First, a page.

Floods in Pakistan Put Education of 3.5 Million Children in Jeopardy: UN Report

UN Helps Cash-Strapped Pakistan, Afghanistan Deal With Heavy Flooding

Sindh, September 11: Following the visit of UN Secretary-General Antonio Guterres to Pakistan to extend support to flood victims, the United Nations released a report on Friday and said that the natural disaster had interrupted the education of nearly 3.5 million children in the country.

The UN report further stated that floods have also added to the miseries of refugees as nearly 800,000 refugees live in districts officially notified as ‘calamity hit’ in Khyber-Pakhtunkhwa, turkey-based media Anadolu agency reported citing the United Nations Office for the Coordination of Humanitarian Affairs (OCHA).

In Sindh alone, According to the report, over 1.2 million hectares of agricultural land have been damaged in Sindh whereas over 1.5 million houses have been destroyed by flood waters, the report said. The report also added that 1,460 health facilities were affected by the heavy rains and floods, reported Anadolu agency.Pakistan: Hindu Temple Becomes Refuge for Flood-Hit Muslim Families in Balochistan.

As per the country’s National Disaster Management Authority (NDMA), the devastating floods in Pakistan killed 1,391 people since June 14. “Standing water continues to cover vast swaths of the country,” the report said, citing satellite-detected water extents mapped by the United Nations Satellite Centre.

The mapping indicated preliminarily that at least 75,000 square kilometres (28,957 square miles) of land in Pakistan, the report added. United Nations Secretary-General Antonio Guterres who was on a two-day visit to Pakistan said, “I have seen many humanitarian disasters in the world, but I have never seen climate carnage on the scale of the floods here in Pakistan,” at a press conference in the port city of Karachi after witnessing the worst of the damage in southern Pakistan.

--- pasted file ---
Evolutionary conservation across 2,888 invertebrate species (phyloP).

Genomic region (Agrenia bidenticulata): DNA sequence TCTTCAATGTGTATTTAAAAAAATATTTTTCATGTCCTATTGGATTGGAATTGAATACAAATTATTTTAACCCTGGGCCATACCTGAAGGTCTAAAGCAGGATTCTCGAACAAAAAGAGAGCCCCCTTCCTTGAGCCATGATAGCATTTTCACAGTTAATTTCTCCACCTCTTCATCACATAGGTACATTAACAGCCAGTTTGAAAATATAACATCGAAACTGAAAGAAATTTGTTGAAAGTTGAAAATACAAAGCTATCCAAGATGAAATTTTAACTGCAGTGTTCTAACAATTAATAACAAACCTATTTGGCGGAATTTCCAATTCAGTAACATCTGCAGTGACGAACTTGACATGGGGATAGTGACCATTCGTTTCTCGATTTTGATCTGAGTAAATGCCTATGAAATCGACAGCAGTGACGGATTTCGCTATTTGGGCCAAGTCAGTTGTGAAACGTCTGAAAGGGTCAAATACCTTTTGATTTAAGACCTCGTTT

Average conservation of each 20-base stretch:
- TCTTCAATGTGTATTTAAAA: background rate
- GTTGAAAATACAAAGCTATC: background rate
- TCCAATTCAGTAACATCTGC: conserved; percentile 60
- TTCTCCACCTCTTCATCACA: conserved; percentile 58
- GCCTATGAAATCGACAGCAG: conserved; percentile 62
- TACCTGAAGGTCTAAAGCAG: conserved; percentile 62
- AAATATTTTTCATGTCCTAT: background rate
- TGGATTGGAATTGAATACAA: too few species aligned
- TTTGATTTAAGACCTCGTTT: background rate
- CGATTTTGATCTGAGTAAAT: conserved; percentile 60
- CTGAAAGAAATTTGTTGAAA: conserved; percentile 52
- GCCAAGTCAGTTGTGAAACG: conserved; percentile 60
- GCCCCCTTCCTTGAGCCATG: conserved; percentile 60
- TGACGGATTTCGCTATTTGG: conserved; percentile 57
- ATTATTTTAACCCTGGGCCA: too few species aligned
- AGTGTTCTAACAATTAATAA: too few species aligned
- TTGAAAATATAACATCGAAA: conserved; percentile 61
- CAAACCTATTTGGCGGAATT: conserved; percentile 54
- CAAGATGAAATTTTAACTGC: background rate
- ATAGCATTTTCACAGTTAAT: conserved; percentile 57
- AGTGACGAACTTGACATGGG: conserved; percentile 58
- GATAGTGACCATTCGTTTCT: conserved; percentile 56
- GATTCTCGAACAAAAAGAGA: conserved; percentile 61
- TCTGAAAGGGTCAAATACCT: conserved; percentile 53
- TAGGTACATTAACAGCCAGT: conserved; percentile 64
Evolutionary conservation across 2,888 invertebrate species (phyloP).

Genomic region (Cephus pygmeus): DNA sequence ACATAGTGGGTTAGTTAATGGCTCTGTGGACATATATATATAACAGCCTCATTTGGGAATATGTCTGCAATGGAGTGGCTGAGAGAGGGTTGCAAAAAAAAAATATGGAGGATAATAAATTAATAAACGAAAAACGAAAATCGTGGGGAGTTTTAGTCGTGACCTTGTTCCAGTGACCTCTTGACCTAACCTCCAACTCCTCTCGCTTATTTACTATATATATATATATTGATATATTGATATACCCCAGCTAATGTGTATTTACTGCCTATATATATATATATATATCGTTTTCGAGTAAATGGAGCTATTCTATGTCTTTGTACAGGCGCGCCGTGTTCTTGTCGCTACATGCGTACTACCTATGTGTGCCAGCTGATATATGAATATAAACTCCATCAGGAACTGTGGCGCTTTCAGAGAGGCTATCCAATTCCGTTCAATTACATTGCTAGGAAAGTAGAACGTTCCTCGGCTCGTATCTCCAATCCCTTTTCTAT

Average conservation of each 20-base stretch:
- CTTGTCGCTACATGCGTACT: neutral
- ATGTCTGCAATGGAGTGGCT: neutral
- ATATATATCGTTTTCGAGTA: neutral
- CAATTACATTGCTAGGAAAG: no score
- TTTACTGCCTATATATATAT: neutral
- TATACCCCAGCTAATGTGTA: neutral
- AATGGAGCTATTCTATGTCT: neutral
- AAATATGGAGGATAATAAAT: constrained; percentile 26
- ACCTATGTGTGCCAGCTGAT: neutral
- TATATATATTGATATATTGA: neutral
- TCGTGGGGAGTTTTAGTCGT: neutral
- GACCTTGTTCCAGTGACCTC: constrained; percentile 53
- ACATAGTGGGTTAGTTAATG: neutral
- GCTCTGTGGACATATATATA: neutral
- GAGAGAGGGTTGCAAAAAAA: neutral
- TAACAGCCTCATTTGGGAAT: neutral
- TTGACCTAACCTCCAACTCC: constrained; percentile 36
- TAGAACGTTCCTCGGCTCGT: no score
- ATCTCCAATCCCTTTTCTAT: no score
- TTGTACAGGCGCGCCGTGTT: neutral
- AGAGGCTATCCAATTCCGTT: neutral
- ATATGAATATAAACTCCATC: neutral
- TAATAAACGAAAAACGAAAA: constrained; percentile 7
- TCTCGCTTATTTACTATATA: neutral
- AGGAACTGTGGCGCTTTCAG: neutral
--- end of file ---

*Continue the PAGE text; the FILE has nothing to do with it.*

UN chief on Saturday visited several areas of Pakistan ravaged by floods, calling for increased global financial support at the end of a two-day trip aimed at raising awareness of the disaster.

Pakistan receives heavy — often destructive — rains during its annual monsoon season, which is crucial for agriculture and water supplies. But the heavy downpour this year has created havoc in the country, while rapidly melting glaciers in the north have for months heaped pressure on waterways.

Record monsoon and heavy floods in Pakistan have given rise to hunger and various illnesses which have affected 33 million people and the experts believe that the situation would aggravate in the coming days as the flood affectees are forced to live under the sky depriving the required resources.

Huge areas of the country are still underwater and hundreds of thousands of people have been forced from their homes. Pakistan: Farmers’ Protest Blocked Quetta-Karachi National Highway, Destroy Tomatoes Imported From Iran (Watch Video).

According to the World Meteorological Organization (WMO), Pakistan is facing one of the worst flooding events in its history. The human and socio-economic toll is expected to increase as flood levels continue to rise, with immense pressure on the country’s dams.

The Pakistan Meteorological Department said that it was the wettest August since records began in 1961. National rainfall was 243 per cent above average. In the province of Balochistan, it was +590 per cent and in Sindh +726 per cent, according to the monthly report.

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